The Supreme Court, in the contentious 2000 election, affirmed that the states have the right to “take back the power to appoint electors” at any time.

What if, by December 8, a number of Republican-controlled swing states, like Arizona and Florida, still don’t have an official result, because Democratic and Republican lawyers are still arguing about postal ballots in the courts? Their Republican governors and state legislatures could decide to appoint electors themselves to avoid missing the “safe harbor” deadline.

Those electors, of course, would be pro-Trump.

Gellman reports that’s exactly what the Trump campaign is discussing with Republican state officials.

There are four swing states where Republicans control the legislature but the governor is Democratic: Michigan, North Carolina, Pennsylvania and Wisconsin. Governors need to certify the official vote count. This is normally a routine exercise, but what if Republican lawmakers in those states name electors for Trump and the governors certify the popular vote count instead, which has Biden ahead? There could be eight sets of electors from four states. Congress would need to decide which to accept.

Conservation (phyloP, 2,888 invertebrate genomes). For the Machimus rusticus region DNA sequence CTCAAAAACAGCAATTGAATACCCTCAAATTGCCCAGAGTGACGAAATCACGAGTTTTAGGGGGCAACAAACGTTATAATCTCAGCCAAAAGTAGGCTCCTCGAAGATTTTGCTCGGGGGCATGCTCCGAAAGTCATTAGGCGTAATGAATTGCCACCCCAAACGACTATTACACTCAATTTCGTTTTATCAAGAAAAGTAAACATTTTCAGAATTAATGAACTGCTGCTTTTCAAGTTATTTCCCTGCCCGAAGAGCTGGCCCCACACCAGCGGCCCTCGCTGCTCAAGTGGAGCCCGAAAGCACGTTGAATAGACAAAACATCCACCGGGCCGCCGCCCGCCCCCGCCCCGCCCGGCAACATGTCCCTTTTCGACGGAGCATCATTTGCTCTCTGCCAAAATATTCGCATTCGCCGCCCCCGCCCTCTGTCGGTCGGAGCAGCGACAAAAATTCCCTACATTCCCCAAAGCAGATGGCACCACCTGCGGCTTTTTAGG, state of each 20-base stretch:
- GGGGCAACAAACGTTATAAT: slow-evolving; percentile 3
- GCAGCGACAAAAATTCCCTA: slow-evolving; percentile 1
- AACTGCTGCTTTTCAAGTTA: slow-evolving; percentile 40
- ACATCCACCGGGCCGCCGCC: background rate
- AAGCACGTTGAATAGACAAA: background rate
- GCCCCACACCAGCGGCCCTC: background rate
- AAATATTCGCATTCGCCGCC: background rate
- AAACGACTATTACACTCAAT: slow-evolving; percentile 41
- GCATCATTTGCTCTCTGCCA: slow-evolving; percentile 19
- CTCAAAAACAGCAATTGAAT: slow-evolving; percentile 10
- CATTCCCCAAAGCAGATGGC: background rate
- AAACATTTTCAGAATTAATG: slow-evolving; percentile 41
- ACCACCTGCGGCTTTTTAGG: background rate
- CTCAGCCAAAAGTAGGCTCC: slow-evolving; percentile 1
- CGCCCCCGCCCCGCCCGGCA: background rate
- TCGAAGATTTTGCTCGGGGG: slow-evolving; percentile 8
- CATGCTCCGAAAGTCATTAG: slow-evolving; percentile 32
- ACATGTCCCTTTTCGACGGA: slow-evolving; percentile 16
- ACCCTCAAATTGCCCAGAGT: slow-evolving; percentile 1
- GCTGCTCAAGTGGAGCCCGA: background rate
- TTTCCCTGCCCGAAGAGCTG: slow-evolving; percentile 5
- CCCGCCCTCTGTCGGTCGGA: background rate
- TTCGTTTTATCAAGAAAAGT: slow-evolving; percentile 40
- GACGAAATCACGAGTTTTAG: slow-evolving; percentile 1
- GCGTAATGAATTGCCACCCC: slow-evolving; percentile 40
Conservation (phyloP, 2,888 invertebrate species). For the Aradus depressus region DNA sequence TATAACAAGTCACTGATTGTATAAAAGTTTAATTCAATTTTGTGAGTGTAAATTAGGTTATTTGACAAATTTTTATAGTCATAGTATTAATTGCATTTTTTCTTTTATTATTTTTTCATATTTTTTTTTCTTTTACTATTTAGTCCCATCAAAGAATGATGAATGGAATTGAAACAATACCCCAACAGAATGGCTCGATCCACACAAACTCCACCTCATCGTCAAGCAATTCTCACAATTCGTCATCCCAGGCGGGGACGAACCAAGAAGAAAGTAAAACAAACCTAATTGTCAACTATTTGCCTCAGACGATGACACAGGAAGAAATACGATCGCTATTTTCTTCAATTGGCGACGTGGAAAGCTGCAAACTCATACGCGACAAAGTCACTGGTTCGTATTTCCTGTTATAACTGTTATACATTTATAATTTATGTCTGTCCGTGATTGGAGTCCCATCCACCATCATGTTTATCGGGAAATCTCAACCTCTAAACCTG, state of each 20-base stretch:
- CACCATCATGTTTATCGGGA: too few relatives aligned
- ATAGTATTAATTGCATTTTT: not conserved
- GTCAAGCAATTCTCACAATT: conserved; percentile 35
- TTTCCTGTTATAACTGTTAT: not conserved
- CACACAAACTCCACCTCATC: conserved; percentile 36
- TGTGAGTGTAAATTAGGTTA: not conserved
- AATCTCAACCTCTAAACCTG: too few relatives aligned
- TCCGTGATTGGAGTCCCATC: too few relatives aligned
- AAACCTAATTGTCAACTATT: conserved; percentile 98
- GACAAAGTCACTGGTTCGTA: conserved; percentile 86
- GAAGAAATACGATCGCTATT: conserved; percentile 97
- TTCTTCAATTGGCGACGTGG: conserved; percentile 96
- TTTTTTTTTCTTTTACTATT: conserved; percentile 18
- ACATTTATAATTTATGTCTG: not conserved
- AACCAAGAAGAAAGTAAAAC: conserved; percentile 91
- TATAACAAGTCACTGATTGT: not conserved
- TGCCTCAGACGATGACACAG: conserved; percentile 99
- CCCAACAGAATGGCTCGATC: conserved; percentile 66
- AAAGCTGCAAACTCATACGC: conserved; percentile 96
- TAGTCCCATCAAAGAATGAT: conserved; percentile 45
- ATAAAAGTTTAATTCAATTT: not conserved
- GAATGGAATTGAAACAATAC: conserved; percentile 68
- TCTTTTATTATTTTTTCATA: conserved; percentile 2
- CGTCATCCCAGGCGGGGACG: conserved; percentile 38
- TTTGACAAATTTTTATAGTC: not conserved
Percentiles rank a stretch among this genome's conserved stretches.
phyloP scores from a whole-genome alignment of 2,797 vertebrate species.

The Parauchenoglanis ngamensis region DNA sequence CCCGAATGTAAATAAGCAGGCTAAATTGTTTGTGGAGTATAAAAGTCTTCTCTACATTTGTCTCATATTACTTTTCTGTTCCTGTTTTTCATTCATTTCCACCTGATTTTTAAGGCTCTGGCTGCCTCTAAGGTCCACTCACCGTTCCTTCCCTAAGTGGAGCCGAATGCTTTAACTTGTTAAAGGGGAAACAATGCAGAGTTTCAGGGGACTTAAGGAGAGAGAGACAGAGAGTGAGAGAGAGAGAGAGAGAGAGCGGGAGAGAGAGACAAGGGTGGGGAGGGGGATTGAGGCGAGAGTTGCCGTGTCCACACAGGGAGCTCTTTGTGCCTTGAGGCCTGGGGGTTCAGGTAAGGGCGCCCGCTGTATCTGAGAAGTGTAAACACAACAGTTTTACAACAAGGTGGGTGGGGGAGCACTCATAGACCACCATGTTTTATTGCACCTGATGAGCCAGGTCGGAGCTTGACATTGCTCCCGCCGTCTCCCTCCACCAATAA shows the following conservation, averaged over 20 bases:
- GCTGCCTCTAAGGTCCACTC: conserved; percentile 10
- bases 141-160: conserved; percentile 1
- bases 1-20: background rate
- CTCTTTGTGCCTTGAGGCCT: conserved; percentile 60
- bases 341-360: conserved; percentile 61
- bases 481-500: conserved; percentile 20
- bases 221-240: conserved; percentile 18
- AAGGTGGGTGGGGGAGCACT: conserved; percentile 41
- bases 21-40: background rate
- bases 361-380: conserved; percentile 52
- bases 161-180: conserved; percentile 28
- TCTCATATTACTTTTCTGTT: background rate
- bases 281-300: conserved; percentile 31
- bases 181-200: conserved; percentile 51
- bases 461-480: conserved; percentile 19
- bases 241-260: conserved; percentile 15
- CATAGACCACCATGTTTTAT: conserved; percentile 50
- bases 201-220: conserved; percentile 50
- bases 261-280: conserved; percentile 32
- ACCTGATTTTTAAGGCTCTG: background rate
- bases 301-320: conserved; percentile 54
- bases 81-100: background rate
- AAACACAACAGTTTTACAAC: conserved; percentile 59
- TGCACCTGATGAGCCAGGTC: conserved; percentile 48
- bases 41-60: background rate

Fight it out in Congress

The new Congress will be sworn in on January 6. Control of the Senate would be crucial to deciding the outcome of the presidential election.

The vice president, as president of the Senate, is required by the Constitution to “open all the certificates” of the electors — “and the votes shall then be counted.”

That’s it. There is no stipulation for how to deal with dual sets of certificates, or how to count the votes.

If Republicans retain their majority in the Senate, Mike Pence, who would still be vice president until January 20, could accept the certificates of Trump’s electors, but not Biden’s. If Democrats are in the majority, they could challenge him — but could they overrule him?

The Constitution does require the electoral votes to be counted “in the presence of” both the House of Representatives and the Senate. What if Nancy Pelosi and her members walked out? If there is still no consensus on January 20, she, as House speaker, could become acting president.

Republicans could argue the Constitution doesn’t require the presence of the full House and Senate and proceed to inaugurate Trump. Three people — Biden, Pelosi, Trump — could then have legitimate claims to the presidency.

The decision would likely end up with the Supreme Court — just as Trump predicted in the beginning.

Assuming at that point Americans would still accept the ruling of an institution whose legitimacy has been thoroughly discredited.